White privilege is when you can call yourself a “fuckin’ redneck,” like Bristol Palin’s boyfriend does, and talk about how if anyone messes with you, you'll “kick their fuckin' ass,” and talk about how you like to “shoot shit” for fun, and still be viewed as a responsible, all-American boy (and a great son-in-law to be) rather than a thug.
White privilege is when you can attend four different colleges in six years like Sarah Palin did (one of which you basically failed out of, then returned to after making up some coursework at a community college), and no one questions your intelligence or commitment to achievement, whereas a person of color who did this would be viewed as unfit for college, and probably someone who only got in in the first place because of affirmative action.
White privilege is when you can claim that being mayor of a town smaller than most medium-sized colleges, and then Governor of a state with about the same number of people as the lower fifth of the island of Manhattan, makes you ready to potentially be president, and people don’t all piss on themselves with laughter, while being a black U.S. Senator, two-term state Senator, and constitutional law scholar, means you’re “untested.”
White privilege is being able to say that you support the words “under God” in the pledge of allegiance because “if it was good enough for the founding fathers, it’s good enough for me,” and not be immediately disqualified from holding office--since, after all, the pledge was written in the late 1800s and the “under God” part wasn’t added until the 1950s--while believing that reading accused criminals and terrorists their rights (because, ya know, the Constitution, which you used to teach at a prestigious law school requires it), is a dangerous and silly idea only supported by mushy liberals.
White privilege is being able to be a gun enthusiast and not make people immediately scared of you.
White privilege is being able to have a husband who was a member of an extremist political party that wants your state to secede from the Union, and whose motto was “Alaska first,” and no one questions your patriotism or that of your family, while if you're black and your spouse merely fails to come to a 9/11 memorial so she can be home with her kids on the first day of school, people immediately think she’s being disrespectful.
White privilege is being able to make fun of community organizers and the work they do--like, among other things, fight for the right of women to vote, or for civil rights, or the 8-hour workday, or an end to child labor--and people think you’re being pithy and tough, but if you merely question the experience of a small town mayor and 18-month governor with no foreign policy expertise beyond a class she took in college--you’re somehow being mean, or even sexist.
White privilege is being able to convince white women who don’t even agree with you on any substantive issue to vote for you and your running mate anyway, because all of a sudden your presence on the ticket has inspired confidence in these same white women, and made them give your party a “second look.”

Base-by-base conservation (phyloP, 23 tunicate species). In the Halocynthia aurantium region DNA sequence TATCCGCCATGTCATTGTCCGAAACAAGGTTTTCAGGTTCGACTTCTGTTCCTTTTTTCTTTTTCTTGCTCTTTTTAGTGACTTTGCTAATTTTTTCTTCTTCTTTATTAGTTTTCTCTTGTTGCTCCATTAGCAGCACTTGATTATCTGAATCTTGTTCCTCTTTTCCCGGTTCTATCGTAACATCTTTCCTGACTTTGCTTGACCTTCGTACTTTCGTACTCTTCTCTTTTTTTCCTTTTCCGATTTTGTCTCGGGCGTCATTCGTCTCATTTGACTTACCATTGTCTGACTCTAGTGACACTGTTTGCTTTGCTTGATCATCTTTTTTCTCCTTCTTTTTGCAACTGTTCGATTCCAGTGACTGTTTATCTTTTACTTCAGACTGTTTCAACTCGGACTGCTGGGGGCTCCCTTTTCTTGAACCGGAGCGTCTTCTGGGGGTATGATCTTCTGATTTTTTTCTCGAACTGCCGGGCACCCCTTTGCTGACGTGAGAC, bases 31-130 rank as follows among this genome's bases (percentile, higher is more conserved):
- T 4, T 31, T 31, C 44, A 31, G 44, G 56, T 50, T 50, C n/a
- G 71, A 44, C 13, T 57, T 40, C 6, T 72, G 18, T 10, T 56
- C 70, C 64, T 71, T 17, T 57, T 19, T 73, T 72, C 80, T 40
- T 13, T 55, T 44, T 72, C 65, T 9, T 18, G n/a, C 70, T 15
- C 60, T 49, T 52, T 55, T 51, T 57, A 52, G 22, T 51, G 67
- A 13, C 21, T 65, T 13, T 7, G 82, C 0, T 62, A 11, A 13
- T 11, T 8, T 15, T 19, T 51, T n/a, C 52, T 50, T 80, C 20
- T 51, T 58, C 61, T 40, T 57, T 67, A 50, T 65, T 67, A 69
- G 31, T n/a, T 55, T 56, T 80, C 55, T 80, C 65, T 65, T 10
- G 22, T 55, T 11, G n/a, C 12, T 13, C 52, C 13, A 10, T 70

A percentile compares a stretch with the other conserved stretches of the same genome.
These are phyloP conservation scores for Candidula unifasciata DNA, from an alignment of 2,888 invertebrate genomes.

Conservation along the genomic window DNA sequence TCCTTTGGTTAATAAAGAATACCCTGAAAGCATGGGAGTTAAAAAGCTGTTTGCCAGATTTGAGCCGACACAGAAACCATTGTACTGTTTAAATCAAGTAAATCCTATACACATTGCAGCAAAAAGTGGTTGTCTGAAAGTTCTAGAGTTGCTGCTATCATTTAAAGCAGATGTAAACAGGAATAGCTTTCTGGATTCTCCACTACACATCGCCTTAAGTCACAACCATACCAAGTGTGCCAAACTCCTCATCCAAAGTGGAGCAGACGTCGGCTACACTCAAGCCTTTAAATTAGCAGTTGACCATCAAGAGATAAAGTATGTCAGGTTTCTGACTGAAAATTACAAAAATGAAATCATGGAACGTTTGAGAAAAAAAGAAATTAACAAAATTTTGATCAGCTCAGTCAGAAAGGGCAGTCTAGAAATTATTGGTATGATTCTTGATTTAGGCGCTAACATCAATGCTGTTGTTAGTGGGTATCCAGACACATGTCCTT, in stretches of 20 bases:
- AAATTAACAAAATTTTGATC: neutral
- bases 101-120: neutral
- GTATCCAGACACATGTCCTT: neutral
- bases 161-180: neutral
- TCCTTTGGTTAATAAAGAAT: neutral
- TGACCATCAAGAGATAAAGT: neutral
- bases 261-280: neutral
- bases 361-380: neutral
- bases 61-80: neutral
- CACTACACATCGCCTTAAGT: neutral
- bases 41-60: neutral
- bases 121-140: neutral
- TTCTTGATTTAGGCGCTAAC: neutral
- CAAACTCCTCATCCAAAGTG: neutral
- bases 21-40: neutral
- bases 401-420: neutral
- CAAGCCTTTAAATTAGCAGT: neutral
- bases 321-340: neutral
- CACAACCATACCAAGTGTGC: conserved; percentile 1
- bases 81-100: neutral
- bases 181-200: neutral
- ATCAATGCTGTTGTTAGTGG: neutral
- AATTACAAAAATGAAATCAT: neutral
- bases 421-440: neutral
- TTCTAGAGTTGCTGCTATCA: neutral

White privilege is being able to fire people who didn’t support your political campaigns and not be accused of abusing your power or being a typical politician who engages in favoritism, while being black and merely knowing some folks from the old-line political machines in Chicago means you must be corrupt.
White privilege is being able to attend churches over the years whose pastors say that people who voted for John Kerry or merely criticize George W. Bush are going to hell, and that the U.S. is an explicitly Christian nation and the job of Christians is to bring Christian theological principles into government, and who bring in speakers who say the conflict in the Middle East is God’s punishment on Jews for rejecting Jesus, and everyone can still think you’re just a good church-going Christian, but if you’re black and friends with a black pastor who has noted (as have Colin Powell and the U.S. Department of Defense) that terrorist attacks are often the result of U.S. foreign policy and who talks about the history of racism and its effect on black people, you’re an extremist who probably hates America.
White privilege is not knowing what the Bush Doctrine is when asked by a reporter, and then people get angry at the reporter for asking you such a “trick question,” while being black and merely refusing to give one-word answers to the queries of Bill O’Reilly means you’re dodging the question, or trying to seem overly intellectual and nuanced.
White privilege is being able to claim your experience as a POW has anything at all to do with your fitness for president, while being black and experiencing racism is, as Sarah Palin has referred to it a “light” burden.
And finally, white privilege is the only thing that could possibly allow someone to become president when he has voted with George W. Bush 90 percent of the time, even as unemployment is skyrocketing, people are losing their homes, inflation is rising, and the U.S. is increasingly isolated from world opinion, just because white voters aren’t sure about that whole “change” thing. Ya know, it’s just too vague and ill-defined, unlike, say, four more years of the same, which is very concrete and certain…
White privilege is, in short, the problem.
Sunday, September 14, 2008
sarah palin gets on my last nerve.
she is the reason i'm going to get involved in the obama campaign.
i'm deeply embarrassed about the possibility that i will be a citizen of a country with a vice president (and very possibly a president) who does not believe in evolution or global warming or sex education.
here's what eve ensler had to say about palin. (thanks to rebecca for this.)
and gloria steinem's thoughts are here. (thanks to dad for this one.)
there is a movement afoot to donate to planned parenthood in honor of sarah palin. (thanks to sara for alerting me to this brilliant scheme.)